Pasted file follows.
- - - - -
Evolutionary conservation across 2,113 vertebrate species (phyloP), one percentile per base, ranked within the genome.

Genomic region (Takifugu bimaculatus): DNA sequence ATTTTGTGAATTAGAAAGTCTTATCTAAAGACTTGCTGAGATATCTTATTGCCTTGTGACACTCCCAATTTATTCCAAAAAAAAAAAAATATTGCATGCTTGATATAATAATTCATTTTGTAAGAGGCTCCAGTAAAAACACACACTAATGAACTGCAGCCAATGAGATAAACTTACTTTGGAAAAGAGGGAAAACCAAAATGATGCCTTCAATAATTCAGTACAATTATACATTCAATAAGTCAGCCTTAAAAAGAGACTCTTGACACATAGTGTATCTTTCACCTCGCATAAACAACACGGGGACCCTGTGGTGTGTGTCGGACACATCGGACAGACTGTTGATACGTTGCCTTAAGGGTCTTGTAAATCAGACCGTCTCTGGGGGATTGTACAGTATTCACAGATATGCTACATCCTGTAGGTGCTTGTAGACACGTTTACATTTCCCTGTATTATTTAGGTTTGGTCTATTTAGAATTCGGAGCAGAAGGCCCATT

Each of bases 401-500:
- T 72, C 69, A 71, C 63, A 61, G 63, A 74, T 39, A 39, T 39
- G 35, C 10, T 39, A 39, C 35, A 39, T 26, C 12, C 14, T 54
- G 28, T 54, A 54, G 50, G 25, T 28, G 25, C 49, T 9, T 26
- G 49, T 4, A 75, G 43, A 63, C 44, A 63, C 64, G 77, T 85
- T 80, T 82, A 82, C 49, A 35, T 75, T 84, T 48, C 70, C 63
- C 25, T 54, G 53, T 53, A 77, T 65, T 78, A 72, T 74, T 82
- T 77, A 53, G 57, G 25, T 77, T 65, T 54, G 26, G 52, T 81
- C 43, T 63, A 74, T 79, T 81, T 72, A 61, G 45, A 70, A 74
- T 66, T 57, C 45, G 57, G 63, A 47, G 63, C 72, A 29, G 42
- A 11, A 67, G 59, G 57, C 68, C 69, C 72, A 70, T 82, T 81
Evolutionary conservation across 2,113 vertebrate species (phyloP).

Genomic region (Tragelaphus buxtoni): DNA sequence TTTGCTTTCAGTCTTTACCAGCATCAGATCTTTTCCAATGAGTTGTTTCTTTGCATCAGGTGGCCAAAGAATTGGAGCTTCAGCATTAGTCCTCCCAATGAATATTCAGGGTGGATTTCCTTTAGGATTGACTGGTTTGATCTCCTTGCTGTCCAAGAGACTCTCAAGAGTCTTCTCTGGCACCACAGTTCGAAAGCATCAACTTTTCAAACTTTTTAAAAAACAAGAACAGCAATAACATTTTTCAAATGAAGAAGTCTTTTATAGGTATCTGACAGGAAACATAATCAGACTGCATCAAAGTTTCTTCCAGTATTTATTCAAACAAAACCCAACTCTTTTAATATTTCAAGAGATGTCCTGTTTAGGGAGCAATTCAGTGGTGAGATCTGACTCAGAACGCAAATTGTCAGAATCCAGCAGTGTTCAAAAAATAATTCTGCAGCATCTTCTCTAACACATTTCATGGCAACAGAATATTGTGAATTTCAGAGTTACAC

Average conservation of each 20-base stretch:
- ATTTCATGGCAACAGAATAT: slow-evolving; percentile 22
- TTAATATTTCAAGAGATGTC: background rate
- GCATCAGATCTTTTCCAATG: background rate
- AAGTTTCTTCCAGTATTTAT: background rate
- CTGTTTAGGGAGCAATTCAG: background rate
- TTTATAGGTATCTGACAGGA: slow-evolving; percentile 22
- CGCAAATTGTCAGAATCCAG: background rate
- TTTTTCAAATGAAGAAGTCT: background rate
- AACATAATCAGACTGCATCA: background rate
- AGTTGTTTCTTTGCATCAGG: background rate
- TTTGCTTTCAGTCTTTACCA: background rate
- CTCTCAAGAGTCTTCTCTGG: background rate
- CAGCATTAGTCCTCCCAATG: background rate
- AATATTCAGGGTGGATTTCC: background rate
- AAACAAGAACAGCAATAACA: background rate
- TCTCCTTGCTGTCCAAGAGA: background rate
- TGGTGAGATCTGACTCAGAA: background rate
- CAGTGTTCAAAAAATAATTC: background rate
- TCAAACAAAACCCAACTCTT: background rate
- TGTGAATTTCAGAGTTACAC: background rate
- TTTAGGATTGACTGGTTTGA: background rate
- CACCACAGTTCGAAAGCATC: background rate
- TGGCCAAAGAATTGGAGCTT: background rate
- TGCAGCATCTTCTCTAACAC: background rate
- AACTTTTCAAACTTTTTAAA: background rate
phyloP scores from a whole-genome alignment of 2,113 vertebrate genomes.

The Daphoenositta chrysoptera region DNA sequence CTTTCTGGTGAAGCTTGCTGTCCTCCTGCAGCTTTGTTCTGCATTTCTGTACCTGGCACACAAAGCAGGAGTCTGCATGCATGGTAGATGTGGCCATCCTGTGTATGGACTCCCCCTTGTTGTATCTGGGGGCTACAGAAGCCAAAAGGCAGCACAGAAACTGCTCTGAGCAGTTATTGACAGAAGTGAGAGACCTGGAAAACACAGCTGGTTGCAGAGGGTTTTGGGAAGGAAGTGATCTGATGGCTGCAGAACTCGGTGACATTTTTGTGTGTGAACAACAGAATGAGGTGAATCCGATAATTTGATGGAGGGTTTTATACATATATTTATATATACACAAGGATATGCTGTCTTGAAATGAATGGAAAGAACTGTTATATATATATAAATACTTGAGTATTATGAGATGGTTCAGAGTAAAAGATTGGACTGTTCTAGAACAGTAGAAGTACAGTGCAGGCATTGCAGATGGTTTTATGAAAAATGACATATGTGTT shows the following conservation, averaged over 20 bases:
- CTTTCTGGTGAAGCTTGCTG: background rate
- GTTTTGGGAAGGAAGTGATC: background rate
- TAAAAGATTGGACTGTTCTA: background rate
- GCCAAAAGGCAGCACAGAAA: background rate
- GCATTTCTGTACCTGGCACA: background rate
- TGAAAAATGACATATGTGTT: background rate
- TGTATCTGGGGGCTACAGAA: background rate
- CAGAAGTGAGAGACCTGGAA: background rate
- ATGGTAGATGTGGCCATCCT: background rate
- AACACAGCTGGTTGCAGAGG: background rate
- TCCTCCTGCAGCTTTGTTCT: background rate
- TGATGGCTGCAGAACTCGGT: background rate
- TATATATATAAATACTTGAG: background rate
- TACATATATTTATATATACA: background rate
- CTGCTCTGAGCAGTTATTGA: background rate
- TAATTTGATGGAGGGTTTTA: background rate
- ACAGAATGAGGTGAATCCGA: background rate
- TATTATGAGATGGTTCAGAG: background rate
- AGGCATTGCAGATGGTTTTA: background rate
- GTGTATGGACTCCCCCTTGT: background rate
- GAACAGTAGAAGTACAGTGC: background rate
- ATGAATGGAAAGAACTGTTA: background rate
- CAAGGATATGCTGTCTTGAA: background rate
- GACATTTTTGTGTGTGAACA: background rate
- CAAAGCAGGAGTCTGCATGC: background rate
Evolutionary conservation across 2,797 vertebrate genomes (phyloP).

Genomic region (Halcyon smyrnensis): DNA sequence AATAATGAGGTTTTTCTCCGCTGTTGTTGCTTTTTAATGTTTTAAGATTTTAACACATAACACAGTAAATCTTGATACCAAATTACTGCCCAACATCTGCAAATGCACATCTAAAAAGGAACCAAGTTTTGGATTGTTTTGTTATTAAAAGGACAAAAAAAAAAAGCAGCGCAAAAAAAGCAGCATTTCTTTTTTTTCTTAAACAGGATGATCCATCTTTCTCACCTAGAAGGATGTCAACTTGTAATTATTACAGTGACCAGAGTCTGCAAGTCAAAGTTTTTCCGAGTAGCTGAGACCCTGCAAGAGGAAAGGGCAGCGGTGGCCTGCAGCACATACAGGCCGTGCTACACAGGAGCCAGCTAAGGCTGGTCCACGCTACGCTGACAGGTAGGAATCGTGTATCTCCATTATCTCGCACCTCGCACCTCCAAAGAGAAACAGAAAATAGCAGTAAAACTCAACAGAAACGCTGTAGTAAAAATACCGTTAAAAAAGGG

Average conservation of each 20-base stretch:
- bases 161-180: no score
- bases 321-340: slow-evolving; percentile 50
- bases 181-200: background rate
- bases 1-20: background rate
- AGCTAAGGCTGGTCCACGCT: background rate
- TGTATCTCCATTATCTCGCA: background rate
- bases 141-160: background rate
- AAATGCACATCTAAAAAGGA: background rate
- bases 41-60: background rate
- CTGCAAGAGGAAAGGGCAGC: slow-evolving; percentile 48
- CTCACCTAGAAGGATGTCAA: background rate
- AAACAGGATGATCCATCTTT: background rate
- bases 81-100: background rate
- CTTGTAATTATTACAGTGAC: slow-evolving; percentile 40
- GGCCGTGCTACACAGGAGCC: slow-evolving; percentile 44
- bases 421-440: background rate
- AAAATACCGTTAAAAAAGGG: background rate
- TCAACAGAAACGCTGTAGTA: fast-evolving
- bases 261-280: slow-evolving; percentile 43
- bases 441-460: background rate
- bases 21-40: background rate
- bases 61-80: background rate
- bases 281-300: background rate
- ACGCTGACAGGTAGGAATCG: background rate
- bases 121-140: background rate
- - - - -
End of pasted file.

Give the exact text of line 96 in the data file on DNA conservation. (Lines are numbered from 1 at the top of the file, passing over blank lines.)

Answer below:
- bases 121-140: background rate